My Future is Not a Dream 06, 2006. Image courtesy of the Orange County Museum of Art.
My Future is Not a Dream 06, 2006. Image courtesy of the Orange County Museum of Art.

The China Syndrome

What a difference a few months have made in how we look at that little MADE IN CHINA label. In late June, when Cao Fei's show "Whose Utopia?" opened at the Orange County Museum of Art, the pet-food-recall scandal was still fresh in our minds, but it seemed like a ghastly aberration in a system that otherwise ran fairly smoothly. China was where everything was manufactured, after all. So a few heartless sons of bitches poisoned our puppies and kitties. We could hate those specific companies for it, but it was no reason to stop buying other stuff from China. Was it?

But then came the endless reports of more potentially deadly Chinese imports. Baby toys covered with toxic paint; necklaces made of lead; boom boxes that burst into flames; electric blankets that spring to life during the night, strangling you with their cords, and then burning down your house, their tiny, microchip brains programmed to kill, kill, kill!

Well, maybe we just imagined the blanket thing, but it's gotten so bad that sometimes you can't help thinking China's manufacturers must just freaking hate us or something. It's almost like they're trying to finish us all off, one tainted tube of toothpaste at a time. One is reminded, perhaps inevitably, of the old Saturday Night Live sketches with Dan Ackroyd as Irwin Mainway, the cheerfully sinister manufacturer of the Invisible Pedestrian Halloween costume, the Bag o' Glass and other kiddie toys that now seem only slightly more ridiculous than some of the stuff that's really been for sale recently at Wal-Mart.

Cao put her show together before all of the Chinese-import hysteria hit, so it doesn't really address such concerns. But it does put a human face on China's unimaginably vast and complex manufacturing operations. The Chinese-born Cao spent six months getting to know the workers at the OSRAM China Lighting bulb factory in the Pearl River Delta industrial region, and she came back with some fascinating material.

In video, photos and print, Cao captures the day-to-day, almost Metropolis-like drudgery of working in a Chinese mega-factory. The average age of the workers is 25, and many of these kids have relocated from rural China, leaving their loved ones behind to find work. Cao explores the workdays and humble aspirations of the employees (even owning a computer can be a luxury), and she also delves into their rich inner lives, including their secret and endearingly strange fantasy worlds. We see one girl dancing through the factory in an angel costume; she's a sad, lonesome woman and a giddy little kid, all at once.

In the midst of all this panic about Chinese-made products, we may run the risk of slipping into actual xenophobia, of thinking that the Chinese public—rather than a handful of sleazy corporate bosses—are bad people, that they actively mean us harm. Cao's show reminds us that this is a nation of more than 1.3 billion individuals, each one just getting by, watching the clock and waiting to go home, like the rest of us.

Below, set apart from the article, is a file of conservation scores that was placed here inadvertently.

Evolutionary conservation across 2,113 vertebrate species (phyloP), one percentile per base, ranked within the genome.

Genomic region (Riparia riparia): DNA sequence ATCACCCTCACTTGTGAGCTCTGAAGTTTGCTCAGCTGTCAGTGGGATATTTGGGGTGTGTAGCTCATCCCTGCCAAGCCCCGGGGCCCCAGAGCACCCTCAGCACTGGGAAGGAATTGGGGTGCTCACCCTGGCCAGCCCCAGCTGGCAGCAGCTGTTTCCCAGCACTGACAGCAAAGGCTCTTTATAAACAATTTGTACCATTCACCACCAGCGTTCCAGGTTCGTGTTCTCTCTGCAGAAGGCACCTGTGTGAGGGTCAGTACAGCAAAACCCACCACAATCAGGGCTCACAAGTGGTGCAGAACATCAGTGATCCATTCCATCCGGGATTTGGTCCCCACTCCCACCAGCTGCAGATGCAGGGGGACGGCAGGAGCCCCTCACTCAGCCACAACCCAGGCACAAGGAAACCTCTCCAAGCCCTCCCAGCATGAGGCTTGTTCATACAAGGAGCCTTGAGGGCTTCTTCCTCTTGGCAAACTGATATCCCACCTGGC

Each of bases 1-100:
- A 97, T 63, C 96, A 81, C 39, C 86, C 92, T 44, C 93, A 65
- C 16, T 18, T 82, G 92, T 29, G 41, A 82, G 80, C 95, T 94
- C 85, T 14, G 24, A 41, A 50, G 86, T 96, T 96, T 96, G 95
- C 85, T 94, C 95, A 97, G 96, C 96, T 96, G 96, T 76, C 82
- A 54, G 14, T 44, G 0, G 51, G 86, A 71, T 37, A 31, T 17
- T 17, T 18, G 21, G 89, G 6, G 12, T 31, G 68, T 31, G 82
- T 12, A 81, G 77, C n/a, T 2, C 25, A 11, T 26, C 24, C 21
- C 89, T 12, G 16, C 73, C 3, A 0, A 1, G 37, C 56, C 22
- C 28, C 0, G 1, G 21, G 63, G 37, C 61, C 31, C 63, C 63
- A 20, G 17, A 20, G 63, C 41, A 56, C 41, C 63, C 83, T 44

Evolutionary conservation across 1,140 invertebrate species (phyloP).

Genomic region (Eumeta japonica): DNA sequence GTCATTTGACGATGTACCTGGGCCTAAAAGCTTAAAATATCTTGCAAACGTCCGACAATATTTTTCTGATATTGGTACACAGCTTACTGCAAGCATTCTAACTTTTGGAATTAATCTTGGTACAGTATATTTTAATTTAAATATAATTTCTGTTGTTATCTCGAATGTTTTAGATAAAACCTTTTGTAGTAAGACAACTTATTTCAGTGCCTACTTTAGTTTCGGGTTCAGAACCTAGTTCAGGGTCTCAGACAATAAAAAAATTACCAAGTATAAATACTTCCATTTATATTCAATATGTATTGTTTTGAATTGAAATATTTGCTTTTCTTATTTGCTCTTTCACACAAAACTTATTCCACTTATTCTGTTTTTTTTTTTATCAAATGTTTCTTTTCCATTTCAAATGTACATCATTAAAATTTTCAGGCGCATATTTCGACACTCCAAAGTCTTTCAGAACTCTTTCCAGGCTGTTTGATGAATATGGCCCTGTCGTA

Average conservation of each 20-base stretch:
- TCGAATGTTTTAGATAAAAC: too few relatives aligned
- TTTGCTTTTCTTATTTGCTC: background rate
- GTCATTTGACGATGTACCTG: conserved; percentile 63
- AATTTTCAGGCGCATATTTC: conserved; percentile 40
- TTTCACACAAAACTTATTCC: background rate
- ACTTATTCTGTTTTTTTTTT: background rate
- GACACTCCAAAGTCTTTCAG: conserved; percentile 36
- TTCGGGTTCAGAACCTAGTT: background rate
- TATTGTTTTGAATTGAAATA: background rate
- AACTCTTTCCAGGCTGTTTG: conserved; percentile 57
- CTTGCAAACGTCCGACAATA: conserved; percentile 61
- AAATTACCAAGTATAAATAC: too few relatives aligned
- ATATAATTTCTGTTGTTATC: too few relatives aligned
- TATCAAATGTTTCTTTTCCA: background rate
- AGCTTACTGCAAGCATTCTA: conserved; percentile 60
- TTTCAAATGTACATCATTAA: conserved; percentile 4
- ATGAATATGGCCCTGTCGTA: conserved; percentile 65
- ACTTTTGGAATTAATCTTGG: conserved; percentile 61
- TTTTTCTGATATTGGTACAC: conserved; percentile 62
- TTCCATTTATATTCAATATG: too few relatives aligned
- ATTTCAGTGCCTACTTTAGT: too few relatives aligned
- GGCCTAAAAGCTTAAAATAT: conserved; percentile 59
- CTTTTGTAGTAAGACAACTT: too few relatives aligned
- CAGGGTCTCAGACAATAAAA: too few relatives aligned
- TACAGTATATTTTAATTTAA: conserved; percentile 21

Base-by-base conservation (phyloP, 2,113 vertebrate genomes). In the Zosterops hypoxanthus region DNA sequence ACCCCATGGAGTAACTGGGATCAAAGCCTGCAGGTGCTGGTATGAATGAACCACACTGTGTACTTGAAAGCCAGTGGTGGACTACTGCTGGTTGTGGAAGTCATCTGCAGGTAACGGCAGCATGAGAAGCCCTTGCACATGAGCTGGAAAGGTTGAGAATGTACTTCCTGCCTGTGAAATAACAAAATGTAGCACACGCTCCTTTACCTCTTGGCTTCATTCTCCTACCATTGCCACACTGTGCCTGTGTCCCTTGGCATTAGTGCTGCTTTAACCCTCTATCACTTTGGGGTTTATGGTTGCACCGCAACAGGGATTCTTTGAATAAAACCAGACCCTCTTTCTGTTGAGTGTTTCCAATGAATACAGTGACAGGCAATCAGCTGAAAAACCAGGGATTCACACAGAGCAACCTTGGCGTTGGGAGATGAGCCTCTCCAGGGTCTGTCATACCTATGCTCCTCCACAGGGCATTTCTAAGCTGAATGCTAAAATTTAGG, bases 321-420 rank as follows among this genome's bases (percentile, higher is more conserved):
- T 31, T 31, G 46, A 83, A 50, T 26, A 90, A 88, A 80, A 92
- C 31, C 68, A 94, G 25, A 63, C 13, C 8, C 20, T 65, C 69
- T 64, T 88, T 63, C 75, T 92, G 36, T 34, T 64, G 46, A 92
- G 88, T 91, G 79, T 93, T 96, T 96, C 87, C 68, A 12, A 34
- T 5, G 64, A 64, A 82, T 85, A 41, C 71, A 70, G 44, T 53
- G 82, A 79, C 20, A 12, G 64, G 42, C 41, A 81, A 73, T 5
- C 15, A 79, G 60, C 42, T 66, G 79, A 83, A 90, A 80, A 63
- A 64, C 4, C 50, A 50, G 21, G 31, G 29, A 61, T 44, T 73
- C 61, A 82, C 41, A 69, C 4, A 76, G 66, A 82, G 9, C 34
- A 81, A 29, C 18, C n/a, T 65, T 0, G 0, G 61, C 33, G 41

We can look at the life of a Chinese factory worker, and maybe it seems unimaginably awful to us. But the weird thing about awful situations is that they're not awful to every person who experiences them. If you grow up with anything, if it's the norm to you, you can be fine with it, you can even thrive within it. A few years back, Huell Howser aired some scratchy footage of kids at the Japanese interment camps of the '40s. Some tragic Schindler's List music was laid over it, but watching the stuff, it was distressingly hard to escape how . . . happy the kids looked. They were riding on swings and playing patty-cake; there was a lot of mugging for the camera and giggling. Make no mistake, the interment camps were truly a blight on our nation's history. But for some of the kids who grew up in them, who chased one another and sang little songs within those barbed-wire fences, it was the only reality they'd ever known. It must have felt like home.

Cao's show made me think of those kids. You look at these people's lives, and your first impulse is to feel sorry for them. But then you wonder about your own co-workers and if they dream of dancing around the office after-hours while dressed like little angels.

"CAO FEI: WHOSE UTOPIA?" AT THE ORANGE COUNTY MUSEUM OF ART, 850 SAN CLEMENTE DR., NEWPORT BEACH, (949) 759-1122; Wed.-Sun., 11 a.m.-5 p.m.; Thurs., 11 a.m.-8 p.m. THROUGH SEPT. 2.


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